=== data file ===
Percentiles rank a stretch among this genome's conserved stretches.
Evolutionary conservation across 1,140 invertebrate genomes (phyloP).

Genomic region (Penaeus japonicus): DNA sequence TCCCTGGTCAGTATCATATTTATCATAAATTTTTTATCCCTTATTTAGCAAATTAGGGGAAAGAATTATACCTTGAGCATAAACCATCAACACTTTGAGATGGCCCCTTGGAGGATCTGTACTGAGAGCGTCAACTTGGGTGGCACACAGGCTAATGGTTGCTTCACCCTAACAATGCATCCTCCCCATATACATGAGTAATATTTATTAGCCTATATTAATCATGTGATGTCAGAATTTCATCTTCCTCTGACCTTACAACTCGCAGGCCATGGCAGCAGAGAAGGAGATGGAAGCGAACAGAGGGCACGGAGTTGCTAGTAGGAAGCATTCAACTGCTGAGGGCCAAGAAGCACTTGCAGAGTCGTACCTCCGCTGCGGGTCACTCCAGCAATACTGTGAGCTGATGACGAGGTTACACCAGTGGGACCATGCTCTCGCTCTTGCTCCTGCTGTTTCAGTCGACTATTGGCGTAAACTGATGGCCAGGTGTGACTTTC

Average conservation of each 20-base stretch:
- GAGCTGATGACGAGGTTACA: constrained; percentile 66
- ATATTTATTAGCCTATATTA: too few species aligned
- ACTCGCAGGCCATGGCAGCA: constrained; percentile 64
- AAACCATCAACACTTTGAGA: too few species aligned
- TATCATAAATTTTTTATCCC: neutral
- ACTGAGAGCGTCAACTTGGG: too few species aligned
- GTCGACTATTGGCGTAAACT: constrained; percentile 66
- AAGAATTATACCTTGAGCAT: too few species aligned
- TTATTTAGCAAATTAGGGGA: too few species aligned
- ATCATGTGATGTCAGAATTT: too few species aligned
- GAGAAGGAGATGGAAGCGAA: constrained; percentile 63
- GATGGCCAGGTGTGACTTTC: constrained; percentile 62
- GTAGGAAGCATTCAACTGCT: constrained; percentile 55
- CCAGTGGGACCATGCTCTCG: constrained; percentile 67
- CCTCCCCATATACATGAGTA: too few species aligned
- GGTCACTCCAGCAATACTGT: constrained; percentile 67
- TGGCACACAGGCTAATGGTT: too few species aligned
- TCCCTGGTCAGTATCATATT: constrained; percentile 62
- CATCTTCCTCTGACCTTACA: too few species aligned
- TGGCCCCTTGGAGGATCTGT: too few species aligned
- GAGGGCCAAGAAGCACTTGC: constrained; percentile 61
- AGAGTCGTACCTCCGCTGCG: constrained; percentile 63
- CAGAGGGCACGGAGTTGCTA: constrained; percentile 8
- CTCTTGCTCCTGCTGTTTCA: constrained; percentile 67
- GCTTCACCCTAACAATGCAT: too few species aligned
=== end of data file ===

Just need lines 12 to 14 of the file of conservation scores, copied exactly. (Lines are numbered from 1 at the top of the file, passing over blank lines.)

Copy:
- AAGAATTATACCTTGAGCAT: too few species aligned
- TTATTTAGCAAATTAGGGGA: too few species aligned
- ATCATGTGATGTCAGAATTT: too few species aligned